Wednesday, October 3, 2007

And I Hate You So

Another beautiful movies that i could not say no to...even if it was release back on 2000 but still this is the movie that I will rewatch again and again. Well this romantic comedy quite nice to watch well something that you already know what the ending could just beautiful...

1st Episode: 

The hate starts on a bad day for Luna Ng (Kelly Chen) - a headstrong writer with a daily newspaper column called Luna Talk (better translated as "Menstrual Cycle"). First her power is cut off, then she breaks her coffee cup in a local cafe and finally is denied an old record in an antique shop. The vinyl platter has special significance - she gave the special edition release to her ex-boyfriend as a gift, only to find it now in a shop rack complete with her old note written on its cover. She begs the shop owner (retro Teresa Mo) to sell it back to her but it's not for sale. Popular radio disc-jockey Cheung Yung (Aaron Kwok) has it on hold. The store owner calls Cheung and tells him about the LP's history but he refuses to let Luna buy it.

Later on, while hosting his radio show Vinyl Record Courier, Cheung tells his listeners how he refused to let the woman have the record he placed on hold, despite that very disc being a cast-off lover's gift. He adds that he hopes the lady in the shop will feel the "beauty of regret" after his denying her a personal momento to cling on to.

Luna is listening to the radio show. And far from feeling this "beauty", she's incensed by Cheung's words. She fires back at him through her column the next day and names him specifically. Cheung in turn responds on air, this time knowing who the lady in the store was. Luna replies by splashing wine on his face at a party and Cheung starts planning "long-term strategies". He gets reading up on her columns past and present and gets to know more about, and as a result get closer to, his rival...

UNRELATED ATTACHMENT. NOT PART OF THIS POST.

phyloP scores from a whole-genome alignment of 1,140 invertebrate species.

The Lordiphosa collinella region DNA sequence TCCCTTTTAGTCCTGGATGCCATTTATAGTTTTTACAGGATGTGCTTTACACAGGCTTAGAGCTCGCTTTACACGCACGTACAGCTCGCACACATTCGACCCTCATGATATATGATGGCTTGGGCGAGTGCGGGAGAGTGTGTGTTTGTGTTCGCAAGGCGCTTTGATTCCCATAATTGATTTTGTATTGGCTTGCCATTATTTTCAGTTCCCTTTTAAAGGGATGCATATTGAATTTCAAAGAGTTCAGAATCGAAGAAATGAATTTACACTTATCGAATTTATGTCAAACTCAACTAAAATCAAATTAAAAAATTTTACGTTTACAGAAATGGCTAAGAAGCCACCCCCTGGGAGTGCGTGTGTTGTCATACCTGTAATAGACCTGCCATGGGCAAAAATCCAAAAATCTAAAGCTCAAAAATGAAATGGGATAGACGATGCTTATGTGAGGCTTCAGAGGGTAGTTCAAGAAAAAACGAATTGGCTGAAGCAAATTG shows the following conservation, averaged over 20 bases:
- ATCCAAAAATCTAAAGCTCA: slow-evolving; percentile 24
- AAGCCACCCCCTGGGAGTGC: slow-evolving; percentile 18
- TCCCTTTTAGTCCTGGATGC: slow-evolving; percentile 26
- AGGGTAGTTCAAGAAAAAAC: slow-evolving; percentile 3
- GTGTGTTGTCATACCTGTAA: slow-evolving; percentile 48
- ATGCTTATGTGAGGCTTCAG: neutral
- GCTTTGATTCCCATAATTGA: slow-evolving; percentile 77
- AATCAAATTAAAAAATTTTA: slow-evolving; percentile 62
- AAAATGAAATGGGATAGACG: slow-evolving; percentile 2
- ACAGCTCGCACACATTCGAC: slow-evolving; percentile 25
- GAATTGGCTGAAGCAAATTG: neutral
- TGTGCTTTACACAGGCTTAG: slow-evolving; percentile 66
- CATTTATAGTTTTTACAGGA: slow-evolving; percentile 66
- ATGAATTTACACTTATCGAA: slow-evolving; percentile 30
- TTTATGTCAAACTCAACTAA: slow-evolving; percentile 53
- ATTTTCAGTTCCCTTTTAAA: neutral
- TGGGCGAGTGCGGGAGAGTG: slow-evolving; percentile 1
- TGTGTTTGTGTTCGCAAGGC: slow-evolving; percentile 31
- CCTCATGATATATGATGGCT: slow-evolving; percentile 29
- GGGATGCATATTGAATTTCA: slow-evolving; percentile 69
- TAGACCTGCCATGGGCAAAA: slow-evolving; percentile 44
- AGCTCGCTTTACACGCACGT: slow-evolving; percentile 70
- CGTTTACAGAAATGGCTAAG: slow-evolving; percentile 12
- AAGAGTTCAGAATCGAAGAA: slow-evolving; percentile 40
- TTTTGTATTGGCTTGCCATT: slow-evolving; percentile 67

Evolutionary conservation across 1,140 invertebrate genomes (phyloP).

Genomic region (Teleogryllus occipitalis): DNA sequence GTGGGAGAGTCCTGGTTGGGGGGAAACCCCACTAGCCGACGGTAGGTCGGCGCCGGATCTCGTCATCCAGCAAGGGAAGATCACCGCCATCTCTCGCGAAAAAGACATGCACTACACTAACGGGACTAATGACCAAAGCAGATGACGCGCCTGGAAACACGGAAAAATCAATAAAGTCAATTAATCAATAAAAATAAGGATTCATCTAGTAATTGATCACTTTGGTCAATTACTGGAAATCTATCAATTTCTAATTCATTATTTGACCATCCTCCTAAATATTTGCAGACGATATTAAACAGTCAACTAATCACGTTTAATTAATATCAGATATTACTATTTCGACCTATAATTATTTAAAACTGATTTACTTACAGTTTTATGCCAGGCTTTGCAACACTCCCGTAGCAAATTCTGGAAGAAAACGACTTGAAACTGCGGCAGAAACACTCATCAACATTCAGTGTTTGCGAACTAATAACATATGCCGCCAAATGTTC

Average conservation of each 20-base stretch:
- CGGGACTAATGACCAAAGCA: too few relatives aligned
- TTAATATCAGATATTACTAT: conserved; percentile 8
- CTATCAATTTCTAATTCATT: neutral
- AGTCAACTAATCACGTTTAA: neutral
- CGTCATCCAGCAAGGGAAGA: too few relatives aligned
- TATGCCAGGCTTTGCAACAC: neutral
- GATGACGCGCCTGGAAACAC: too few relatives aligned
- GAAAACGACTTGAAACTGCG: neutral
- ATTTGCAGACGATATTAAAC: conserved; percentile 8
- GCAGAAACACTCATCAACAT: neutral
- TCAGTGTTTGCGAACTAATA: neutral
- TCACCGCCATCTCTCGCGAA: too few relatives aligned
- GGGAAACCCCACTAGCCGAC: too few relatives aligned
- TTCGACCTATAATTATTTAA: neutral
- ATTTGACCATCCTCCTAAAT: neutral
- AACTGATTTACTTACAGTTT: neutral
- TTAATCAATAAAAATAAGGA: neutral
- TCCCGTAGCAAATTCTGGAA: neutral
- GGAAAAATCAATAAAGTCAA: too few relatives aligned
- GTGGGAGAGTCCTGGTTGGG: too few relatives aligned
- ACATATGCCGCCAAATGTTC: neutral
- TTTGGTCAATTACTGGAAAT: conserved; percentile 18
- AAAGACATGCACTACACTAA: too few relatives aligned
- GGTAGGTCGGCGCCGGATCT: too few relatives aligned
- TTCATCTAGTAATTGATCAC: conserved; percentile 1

While that's the start of the main story, there's a second, lesser plot travelling along too. The antique shop owner is somewhat lonesome, sitting alone in her curios shop squeezing her zits all day. She gets herself a dog and through it meets a like-minded man (Eric Tsang). Their companionship builds steadily as the film cuts back to them every now and then. But placed against the superstar-led main story, this thread seems sidelined, ambiguous and without conclusion.

And I Hate You So holds a lighthearted, often playful pace as it covers relationships forming, and and relationships not to be. The pace also benefits from an enjoyable premise for its main romance. Barring the Teresa Mo and Eric Tsang plot, the main story follows a steady course that's only interrupted once - a skippable internet chat show sequence which plays more as a name placement than as having any bearing on the story proper. Several aspects aren't adequately described in the plot however, in particular Luna's relationship with a character played by Mark Lui. The inclusion of the Vinyl Record Courier radio show in the story offers pleasing musical backgrounds with oldies of the Edith Piaff variety added to the soundtrack - a laidback change as nice on the ears as the film is on the eyes. The only disappointment here was the absence of local HK '60s tunes with the exception of only one gentle number (with lyrics nicely subtitled in English). I would have loved to hear a couple more such songs placed in there somewhere.

The look and sound of the film generally excels - one of the slickest looking local new releases I've seen for quite some time. A chirpy keyboard score opens the film as the camera sweeps about with fine, soft visuals and settles down comfortably. Throughout the film attractive interior set designs and pleasant urban surrounds are nicely framed and form an appealing background to set the script and characters against. Of the cast, Kelly Chen capably holds up her role as the obstinate writer storming about town. Aaron Kwok's character is written as an unlikeable person, and the actor stays true to that form. Jessica Hester Hsuan is also notable as a radio station staffer with eyes for Cheung Yung but unable to get close to him.

Credit Review To:

What Do You Think?:

1 comment:

  1. Omo,I watched this too. Long time ago. I love this movie a lot too!!!!